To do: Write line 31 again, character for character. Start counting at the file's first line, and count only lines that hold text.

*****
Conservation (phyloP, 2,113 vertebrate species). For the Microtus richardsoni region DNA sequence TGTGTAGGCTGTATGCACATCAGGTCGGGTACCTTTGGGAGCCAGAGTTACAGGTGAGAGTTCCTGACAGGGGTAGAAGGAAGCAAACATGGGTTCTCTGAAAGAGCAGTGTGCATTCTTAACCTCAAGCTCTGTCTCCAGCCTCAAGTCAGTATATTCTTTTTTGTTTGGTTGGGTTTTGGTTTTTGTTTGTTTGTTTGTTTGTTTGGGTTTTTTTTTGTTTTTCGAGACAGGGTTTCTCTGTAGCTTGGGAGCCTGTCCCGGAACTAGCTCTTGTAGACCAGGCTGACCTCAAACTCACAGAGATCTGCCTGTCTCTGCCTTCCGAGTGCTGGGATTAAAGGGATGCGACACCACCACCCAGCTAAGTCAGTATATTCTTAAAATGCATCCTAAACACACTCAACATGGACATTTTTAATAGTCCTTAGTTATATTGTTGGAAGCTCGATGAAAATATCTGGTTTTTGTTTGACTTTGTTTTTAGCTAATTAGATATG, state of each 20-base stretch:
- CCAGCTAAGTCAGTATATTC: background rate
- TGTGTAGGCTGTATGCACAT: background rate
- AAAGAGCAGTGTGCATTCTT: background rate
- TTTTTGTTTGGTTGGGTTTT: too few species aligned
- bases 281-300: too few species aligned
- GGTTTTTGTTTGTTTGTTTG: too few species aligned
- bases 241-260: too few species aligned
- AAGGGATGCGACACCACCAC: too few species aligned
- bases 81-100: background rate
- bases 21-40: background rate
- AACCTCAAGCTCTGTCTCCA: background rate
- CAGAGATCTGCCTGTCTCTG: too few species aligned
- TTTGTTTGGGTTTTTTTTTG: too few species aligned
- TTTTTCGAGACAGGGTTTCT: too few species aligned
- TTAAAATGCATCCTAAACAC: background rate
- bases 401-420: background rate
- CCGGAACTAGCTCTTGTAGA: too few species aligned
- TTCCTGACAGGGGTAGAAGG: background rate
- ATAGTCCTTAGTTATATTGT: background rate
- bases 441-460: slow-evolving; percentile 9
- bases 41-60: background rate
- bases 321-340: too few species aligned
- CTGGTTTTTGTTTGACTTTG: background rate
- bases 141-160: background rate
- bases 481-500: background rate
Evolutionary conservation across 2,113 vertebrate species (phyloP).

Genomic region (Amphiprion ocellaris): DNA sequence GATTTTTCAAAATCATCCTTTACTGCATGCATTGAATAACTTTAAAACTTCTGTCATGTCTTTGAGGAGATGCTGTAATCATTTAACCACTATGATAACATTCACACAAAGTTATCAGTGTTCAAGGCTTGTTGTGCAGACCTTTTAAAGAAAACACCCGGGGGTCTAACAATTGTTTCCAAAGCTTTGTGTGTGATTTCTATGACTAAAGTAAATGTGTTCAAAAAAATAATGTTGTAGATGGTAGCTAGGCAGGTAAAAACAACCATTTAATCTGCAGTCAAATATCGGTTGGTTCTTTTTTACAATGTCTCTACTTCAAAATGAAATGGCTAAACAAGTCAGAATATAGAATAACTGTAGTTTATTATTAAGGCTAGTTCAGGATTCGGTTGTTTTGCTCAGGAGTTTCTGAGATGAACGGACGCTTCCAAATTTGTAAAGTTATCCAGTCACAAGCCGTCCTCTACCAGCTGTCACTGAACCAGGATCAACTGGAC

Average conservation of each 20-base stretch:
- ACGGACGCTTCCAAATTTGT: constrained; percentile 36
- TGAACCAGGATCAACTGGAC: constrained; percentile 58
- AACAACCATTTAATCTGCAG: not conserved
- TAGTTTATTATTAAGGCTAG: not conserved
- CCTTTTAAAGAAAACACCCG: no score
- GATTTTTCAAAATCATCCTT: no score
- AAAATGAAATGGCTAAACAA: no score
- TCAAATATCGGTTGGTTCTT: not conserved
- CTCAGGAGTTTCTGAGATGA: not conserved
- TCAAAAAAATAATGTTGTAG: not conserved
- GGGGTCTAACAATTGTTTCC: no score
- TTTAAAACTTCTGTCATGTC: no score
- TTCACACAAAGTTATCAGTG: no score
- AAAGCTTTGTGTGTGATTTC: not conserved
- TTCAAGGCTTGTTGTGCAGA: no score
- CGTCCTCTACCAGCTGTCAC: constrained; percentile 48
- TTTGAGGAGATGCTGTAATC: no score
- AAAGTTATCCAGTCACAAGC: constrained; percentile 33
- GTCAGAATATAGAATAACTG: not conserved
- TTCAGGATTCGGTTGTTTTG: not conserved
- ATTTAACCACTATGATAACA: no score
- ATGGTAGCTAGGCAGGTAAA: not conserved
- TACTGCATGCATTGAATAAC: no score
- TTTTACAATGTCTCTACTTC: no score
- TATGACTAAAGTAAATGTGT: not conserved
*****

- TGAACCAGGATCAACTGGAC: constrained; percentile 58